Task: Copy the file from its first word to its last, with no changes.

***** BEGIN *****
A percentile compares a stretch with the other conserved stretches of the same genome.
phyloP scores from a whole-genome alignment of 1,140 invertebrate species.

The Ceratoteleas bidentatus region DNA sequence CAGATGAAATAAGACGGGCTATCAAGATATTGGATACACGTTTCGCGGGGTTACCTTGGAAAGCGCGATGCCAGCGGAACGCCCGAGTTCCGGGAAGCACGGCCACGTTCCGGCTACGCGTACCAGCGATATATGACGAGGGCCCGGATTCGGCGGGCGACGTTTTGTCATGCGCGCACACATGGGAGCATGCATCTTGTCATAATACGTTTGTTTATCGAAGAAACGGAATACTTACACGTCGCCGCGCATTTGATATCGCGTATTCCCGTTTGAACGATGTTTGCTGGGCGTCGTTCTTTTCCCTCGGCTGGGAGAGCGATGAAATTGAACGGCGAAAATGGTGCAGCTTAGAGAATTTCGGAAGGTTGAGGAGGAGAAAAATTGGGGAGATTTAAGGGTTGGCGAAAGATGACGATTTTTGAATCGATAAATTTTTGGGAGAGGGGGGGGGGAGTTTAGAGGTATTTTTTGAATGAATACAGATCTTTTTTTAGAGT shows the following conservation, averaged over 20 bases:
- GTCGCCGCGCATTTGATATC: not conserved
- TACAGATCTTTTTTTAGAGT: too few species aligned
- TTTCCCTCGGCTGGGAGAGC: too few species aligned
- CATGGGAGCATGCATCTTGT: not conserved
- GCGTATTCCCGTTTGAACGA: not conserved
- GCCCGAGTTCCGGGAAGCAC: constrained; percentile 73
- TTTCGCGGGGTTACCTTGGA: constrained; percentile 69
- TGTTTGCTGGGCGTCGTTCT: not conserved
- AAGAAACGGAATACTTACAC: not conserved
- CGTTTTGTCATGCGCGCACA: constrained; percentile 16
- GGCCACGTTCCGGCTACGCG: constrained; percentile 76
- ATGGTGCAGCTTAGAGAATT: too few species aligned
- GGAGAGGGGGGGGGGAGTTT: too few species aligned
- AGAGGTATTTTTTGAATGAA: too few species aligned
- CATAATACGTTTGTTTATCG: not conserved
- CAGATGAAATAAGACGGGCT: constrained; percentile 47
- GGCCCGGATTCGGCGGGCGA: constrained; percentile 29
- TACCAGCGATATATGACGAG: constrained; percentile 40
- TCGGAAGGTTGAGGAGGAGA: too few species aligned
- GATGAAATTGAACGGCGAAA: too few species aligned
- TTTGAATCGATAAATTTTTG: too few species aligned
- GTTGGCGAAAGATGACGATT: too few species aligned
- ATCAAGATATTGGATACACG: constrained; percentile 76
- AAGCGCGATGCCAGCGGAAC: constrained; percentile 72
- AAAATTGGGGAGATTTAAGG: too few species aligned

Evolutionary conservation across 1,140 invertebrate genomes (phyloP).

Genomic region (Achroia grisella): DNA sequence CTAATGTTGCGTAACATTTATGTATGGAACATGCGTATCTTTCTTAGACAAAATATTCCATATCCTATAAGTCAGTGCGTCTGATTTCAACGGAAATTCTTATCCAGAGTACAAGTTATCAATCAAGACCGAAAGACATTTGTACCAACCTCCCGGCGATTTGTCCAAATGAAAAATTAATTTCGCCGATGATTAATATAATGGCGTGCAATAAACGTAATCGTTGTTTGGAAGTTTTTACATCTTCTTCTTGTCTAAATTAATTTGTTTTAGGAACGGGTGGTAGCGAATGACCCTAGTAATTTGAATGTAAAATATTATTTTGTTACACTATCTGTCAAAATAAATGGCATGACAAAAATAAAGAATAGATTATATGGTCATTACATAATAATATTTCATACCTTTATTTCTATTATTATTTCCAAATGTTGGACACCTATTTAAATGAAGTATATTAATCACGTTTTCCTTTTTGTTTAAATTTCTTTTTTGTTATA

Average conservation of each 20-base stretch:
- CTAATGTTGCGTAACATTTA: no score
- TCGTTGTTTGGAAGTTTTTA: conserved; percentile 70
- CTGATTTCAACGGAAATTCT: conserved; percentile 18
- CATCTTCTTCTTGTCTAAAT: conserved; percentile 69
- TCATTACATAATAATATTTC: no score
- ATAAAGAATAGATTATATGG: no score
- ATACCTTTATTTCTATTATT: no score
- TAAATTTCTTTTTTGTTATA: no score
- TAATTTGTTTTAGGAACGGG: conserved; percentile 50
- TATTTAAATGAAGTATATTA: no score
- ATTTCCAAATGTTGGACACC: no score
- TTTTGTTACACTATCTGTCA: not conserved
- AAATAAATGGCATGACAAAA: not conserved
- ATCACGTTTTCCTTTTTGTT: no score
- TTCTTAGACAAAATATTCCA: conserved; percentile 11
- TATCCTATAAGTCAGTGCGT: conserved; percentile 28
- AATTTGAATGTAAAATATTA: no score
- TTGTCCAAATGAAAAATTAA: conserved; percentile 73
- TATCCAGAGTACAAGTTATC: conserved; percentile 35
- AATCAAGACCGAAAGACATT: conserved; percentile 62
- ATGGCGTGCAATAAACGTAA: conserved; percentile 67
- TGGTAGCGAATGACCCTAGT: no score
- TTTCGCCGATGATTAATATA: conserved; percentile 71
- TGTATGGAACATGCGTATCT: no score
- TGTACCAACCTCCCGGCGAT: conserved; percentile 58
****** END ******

A percentile compares a stretch with the other conserved stretches of the same genome.
phyloP scores from a whole-genome alignment of 1,140 invertebrate species.

The Ceratoteleas bidentatus region DNA sequence CAGATGAAATAAGACGGGCTATCAAGATATTGGATACACGTTTCGCGGGGTTACCTTGGAAAGCGCGATGCCAGCGGAACGCCCGAGTTCCGGGAAGCACGGCCACGTTCCGGCTACGCGTACCAGCGATATATGACGAGGGCCCGGATTCGGCGGGCGACGTTTTGTCATGCGCGCACACATGGGAGCATGCATCTTGTCATAATACGTTTGTTTATCGAAGAAACGGAATACTTACACGTCGCCGCGCATTTGATATCGCGTATTCCCGTTTGAACGATGTTTGCTGGGCGTCGTTCTTTTCCCTCGGCTGGGAGAGCGATGAAATTGAACGGCGAAAATGGTGCAGCTTAGAGAATTTCGGAAGGTTGAGGAGGAGAAAAATTGGGGAGATTTAAGGGTTGGCGAAAGATGACGATTTTTGAATCGATAAATTTTTGGGAGAGGGGGGGGGGAGTTTAGAGGTATTTTTTGAATGAATACAGATCTTTTTTTAGAGT shows the following conservation, averaged over 20 bases:
- GTCGCCGCGCATTTGATATC: not conserved
- TACAGATCTTTTTTTAGAGT: too few species aligned
- TTTCCCTCGGCTGGGAGAGC: too few species aligned
- CATGGGAGCATGCATCTTGT: not conserved
- GCGTATTCCCGTTTGAACGA: not conserved
- GCCCGAGTTCCGGGAAGCAC: constrained; percentile 73
- TTTCGCGGGGTTACCTTGGA: constrained; percentile 69
- TGTTTGCTGGGCGTCGTTCT: not conserved
- AAGAAACGGAATACTTACAC: not conserved
- CGTTTTGTCATGCGCGCACA: constrained; percentile 16
- GGCCACGTTCCGGCTACGCG: constrained; percentile 76
- ATGGTGCAGCTTAGAGAATT: too few species aligned
- GGAGAGGGGGGGGGGAGTTT: too few species aligned
- AGAGGTATTTTTTGAATGAA: too few species aligned
- CATAATACGTTTGTTTATCG: not conserved
- CAGATGAAATAAGACGGGCT: constrained; percentile 47
- GGCCCGGATTCGGCGGGCGA: constrained; percentile 29
- TACCAGCGATATATGACGAG: constrained; percentile 40
- TCGGAAGGTTGAGGAGGAGA: too few species aligned
- GATGAAATTGAACGGCGAAA: too few species aligned
- TTTGAATCGATAAATTTTTG: too few species aligned
- GTTGGCGAAAGATGACGATT: too few species aligned
- ATCAAGATATTGGATACACG: constrained; percentile 76
- AAGCGCGATGCCAGCGGAAC: constrained; percentile 72
- AAAATTGGGGAGATTTAAGG: too few species aligned

Evolutionary conservation across 1,140 invertebrate genomes (phyloP).

Genomic region (Achroia grisella): DNA sequence CTAATGTTGCGTAACATTTATGTATGGAACATGCGTATCTTTCTTAGACAAAATATTCCATATCCTATAAGTCAGTGCGTCTGATTTCAACGGAAATTCTTATCCAGAGTACAAGTTATCAATCAAGACCGAAAGACATTTGTACCAACCTCCCGGCGATTTGTCCAAATGAAAAATTAATTTCGCCGATGATTAATATAATGGCGTGCAATAAACGTAATCGTTGTTTGGAAGTTTTTACATCTTCTTCTTGTCTAAATTAATTTGTTTTAGGAACGGGTGGTAGCGAATGACCCTAGTAATTTGAATGTAAAATATTATTTTGTTACACTATCTGTCAAAATAAATGGCATGACAAAAATAAAGAATAGATTATATGGTCATTACATAATAATATTTCATACCTTTATTTCTATTATTATTTCCAAATGTTGGACACCTATTTAAATGAAGTATATTAATCACGTTTTCCTTTTTGTTTAAATTTCTTTTTTGTTATA

Average conservation of each 20-base stretch:
- CTAATGTTGCGTAACATTTA: no score
- TCGTTGTTTGGAAGTTTTTA: conserved; percentile 70
- CTGATTTCAACGGAAATTCT: conserved; percentile 18
- CATCTTCTTCTTGTCTAAAT: conserved; percentile 69
- TCATTACATAATAATATTTC: no score
- ATAAAGAATAGATTATATGG: no score
- ATACCTTTATTTCTATTATT: no score
- TAAATTTCTTTTTTGTTATA: no score
- TAATTTGTTTTAGGAACGGG: conserved; percentile 50
- TATTTAAATGAAGTATATTA: no score
- ATTTCCAAATGTTGGACACC: no score
- TTTTGTTACACTATCTGTCA: not conserved
- AAATAAATGGCATGACAAAA: not conserved
- ATCACGTTTTCCTTTTTGTT: no score
- TTCTTAGACAAAATATTCCA: conserved; percentile 11
- TATCCTATAAGTCAGTGCGT: conserved; percentile 28
- AATTTGAATGTAAAATATTA: no score
- TTGTCCAAATGAAAAATTAA: conserved; percentile 73
- TATCCAGAGTACAAGTTATC: conserved; percentile 35
- AATCAAGACCGAAAGACATT: conserved; percentile 62
- ATGGCGTGCAATAAACGTAA: conserved; percentile 67
- TGGTAGCGAATGACCCTAGT: no score
- TTTCGCCGATGATTAATATA: conserved; percentile 71
- TGTATGGAACATGCGTATCT: no score
- TGTACCAACCTCCCGGCGAT: conserved; percentile 58